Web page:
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Waterjet vs. abrasivejet nozzles
Written by Staff   

There is a difference between a pure waterjet nozzle and an abrasivejet nozzle. With the abrasivejet nozzle, an opening in the side of the nozzle allows for the introduction of the abrasive to the high-pressure water stream. The two are mixed in a mixing tube and then exit the nozzle. With a pure waterjet nozzle, there is no opening and no mixing tube and the high-pressure water is directed to the material after it exits the jewel.

If you will always be cutting the same type of material, you can choose the nozzle that works best for that material. In most cases, however, you will be cutting a variety of different materials (one of the strengths of a waterjet) and you may want to change nozzles as needed.

Many machines let you swap nozzles in a matter of minutes. Alternately, you can simply turn off the abrasive, and get a somewhat inefficient water jet from your abrasive jet nozzle. You can improve the performance somewhat by plugging the abrasive hole.

Which nozzle is best for my material?

 

Water Jet Nozzle AbrasiveJet Nozzle
Soft rubber Hardened tool steel Plastic
Foam Titanium Nylon
Extremely thin stuff like Foil Aluminum Graphite
Carpet Hard Rubber Many ceramics
Paper and cardboard Stone Carbon Fiber
Soft Gasket material Inconel® Composites
Candy bars Hastalloy mild steel
Diapers Copper Stainless Steel
Soft, or thin wood Exotic materials Kevlar
  Hard, or thick Wood Granite

Glass (even bullet proof!) Mixed materials
  Marble Brass

Cost comparison

Complete water jet nozzle assemblies cost around $500.00 to $1000.00 (US), while abrasive jet nozzles cost from $800 to $2000. The abrasive nozzle also requires support hardware for abrasive feed which can cost anywhere from $500 to $2,000. (These numbers are not precise—for exact pricing, contact a waterjet supplier or waterjet equipment manufacturer.) Cost of operation is much higher for the abrasivejet because of mixing tube wear, and abrasive consumption.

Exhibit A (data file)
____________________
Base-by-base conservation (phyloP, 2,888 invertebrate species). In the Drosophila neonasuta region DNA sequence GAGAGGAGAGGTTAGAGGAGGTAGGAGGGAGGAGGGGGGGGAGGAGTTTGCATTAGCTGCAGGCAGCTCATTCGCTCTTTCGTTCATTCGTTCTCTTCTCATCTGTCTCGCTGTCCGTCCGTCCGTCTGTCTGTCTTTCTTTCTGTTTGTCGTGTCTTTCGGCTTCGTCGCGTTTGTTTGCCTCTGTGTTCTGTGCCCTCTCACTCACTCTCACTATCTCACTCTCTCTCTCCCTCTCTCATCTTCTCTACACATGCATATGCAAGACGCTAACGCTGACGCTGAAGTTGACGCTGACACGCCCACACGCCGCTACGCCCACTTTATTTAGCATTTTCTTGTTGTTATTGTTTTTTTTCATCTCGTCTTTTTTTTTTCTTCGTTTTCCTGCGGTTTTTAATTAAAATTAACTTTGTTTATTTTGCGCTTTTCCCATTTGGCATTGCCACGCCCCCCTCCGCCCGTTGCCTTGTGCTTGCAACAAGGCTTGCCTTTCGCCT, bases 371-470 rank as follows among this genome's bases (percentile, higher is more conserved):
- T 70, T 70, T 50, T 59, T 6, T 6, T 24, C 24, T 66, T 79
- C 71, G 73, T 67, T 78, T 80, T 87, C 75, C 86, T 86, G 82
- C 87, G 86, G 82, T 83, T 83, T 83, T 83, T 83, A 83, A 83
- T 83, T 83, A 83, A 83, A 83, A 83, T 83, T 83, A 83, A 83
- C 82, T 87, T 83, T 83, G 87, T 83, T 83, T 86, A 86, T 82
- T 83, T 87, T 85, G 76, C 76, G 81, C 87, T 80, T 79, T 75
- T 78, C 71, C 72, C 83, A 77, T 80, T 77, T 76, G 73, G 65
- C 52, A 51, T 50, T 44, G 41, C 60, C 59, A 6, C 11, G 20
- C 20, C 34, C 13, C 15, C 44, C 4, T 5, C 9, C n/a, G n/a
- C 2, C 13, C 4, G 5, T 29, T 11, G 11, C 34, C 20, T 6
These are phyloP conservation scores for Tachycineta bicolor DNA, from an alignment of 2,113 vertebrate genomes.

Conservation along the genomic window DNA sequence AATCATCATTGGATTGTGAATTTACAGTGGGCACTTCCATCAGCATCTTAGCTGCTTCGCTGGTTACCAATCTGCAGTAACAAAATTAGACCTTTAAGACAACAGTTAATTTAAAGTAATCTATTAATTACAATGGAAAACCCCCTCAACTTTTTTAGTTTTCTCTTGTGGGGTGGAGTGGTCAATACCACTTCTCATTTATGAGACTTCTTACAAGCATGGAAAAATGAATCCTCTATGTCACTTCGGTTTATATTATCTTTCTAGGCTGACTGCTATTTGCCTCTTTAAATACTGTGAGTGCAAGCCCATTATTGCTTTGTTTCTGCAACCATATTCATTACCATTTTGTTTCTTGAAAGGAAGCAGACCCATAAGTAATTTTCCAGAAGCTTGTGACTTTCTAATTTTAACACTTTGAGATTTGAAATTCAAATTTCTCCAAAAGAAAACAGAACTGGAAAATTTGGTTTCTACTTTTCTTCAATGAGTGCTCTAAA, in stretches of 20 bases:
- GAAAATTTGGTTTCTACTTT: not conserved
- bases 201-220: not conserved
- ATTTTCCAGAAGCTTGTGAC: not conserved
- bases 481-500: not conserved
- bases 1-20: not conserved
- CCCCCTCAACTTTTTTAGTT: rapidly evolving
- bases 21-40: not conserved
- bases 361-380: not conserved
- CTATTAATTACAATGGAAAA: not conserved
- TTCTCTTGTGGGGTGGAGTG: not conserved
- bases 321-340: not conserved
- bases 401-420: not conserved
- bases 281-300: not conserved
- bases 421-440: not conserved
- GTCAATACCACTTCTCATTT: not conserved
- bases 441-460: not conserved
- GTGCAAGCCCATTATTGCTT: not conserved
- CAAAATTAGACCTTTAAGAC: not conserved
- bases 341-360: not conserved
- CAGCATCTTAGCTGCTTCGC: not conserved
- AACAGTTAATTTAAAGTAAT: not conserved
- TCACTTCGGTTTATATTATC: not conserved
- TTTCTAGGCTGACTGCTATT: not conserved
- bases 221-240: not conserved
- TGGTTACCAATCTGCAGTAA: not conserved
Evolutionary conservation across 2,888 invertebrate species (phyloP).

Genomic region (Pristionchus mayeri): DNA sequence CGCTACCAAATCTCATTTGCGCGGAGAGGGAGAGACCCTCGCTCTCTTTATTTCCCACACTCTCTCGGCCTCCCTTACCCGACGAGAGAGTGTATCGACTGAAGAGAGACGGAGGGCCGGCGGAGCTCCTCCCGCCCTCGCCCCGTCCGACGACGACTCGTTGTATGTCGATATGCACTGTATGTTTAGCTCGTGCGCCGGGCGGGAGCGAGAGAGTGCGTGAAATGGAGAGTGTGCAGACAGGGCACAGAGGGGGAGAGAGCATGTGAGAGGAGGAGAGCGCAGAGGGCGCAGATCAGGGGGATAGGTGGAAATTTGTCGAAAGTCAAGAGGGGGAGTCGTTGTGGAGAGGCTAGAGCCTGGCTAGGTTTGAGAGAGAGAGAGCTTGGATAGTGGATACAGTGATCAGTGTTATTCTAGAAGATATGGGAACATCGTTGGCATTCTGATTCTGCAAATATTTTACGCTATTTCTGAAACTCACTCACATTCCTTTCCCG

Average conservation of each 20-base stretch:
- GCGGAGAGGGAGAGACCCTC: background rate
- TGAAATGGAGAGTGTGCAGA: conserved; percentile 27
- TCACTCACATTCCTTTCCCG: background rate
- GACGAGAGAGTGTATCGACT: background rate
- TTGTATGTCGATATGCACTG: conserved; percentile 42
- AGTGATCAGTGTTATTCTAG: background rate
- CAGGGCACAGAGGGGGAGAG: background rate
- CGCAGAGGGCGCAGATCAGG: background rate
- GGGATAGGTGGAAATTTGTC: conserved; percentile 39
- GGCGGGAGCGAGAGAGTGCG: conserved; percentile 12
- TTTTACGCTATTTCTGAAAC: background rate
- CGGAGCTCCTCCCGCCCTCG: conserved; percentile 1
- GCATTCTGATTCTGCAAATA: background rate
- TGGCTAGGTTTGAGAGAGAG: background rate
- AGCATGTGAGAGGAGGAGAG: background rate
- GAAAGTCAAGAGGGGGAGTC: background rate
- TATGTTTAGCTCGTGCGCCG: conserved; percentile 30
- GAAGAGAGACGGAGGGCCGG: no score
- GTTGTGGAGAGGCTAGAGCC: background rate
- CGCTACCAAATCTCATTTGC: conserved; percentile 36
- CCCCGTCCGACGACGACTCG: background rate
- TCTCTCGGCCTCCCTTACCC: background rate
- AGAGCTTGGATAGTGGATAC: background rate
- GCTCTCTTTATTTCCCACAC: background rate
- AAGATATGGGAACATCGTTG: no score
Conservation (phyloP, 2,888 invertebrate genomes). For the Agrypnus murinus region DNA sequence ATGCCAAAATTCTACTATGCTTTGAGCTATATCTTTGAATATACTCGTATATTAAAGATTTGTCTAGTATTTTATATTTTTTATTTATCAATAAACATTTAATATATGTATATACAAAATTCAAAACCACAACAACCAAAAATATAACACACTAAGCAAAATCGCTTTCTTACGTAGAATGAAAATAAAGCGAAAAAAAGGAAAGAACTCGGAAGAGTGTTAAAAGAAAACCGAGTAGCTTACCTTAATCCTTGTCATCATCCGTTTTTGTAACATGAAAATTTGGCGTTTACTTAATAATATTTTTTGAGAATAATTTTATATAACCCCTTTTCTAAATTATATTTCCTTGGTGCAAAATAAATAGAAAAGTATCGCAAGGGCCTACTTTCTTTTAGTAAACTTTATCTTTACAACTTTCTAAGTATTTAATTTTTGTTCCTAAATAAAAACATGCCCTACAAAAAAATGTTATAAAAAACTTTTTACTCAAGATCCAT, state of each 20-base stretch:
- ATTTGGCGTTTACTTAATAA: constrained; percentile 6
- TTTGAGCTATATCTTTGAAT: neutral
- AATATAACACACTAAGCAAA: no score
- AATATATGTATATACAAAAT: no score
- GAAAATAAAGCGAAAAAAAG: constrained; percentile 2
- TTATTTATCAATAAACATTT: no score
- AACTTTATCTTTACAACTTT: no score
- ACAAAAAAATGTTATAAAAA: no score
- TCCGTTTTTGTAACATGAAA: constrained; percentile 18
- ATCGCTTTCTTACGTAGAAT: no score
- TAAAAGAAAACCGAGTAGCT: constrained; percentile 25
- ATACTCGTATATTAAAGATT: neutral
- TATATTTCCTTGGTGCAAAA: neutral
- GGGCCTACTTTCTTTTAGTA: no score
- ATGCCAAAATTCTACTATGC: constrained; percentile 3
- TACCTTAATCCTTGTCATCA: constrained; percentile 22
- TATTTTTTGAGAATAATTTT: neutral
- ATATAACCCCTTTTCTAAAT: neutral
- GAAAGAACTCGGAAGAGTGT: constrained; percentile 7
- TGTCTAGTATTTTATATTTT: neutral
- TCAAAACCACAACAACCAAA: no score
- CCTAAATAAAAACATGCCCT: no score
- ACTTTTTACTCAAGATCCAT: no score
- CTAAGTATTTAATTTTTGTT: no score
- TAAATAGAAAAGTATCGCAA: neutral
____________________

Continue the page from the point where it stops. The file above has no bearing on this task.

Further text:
Limitations to pure waterjet nozzles

Typically, the only problems that arise with a pure waterjet nozzle will be with the jewel (the orifice with the tiny hole that the water squirts through).

Jewels can crack, plug, or form deposits on them. Cracking and plugging happens as a result of dirty inlet water, and is typically avoided with proper filtration. Deposits accumulate gradually as a result of minerals in the water. Depending on your water supply, slightly fancier filtering may be necessary. Jewels are easily replaced in about two to ten minutes, and are typically cheap ($5 to $50). There are also diamond orifices for sale for $200 and up, which can last longer in many applications.

Limitations of abrasivejet nozzles

Despite their simple design, abrasivejet nozzles can be troublesome at times. There are many designs, but they share the same problems:

  • Short life of the mixing tube
    The abrasive jet can cut through just about anything—including itself. This mixing tube is expensive and wears out in only a few hundred hours of use. Replacing mixing tubes will be a large part of your operating cost.
  • Occasional plugging of mixing tube
    Plugging is usually caused by dirt or large particles in abrasive. This used to be a big problem with abrasivejet nozzles, but has been getting better as manufacturers fine-tune mixing tube designs.
  • Wear, misalignment, and damage to the jewel
    The jewel needs to be precisely positioned in the nozzle while water and thousands of pounds of pressure impacts it.
 
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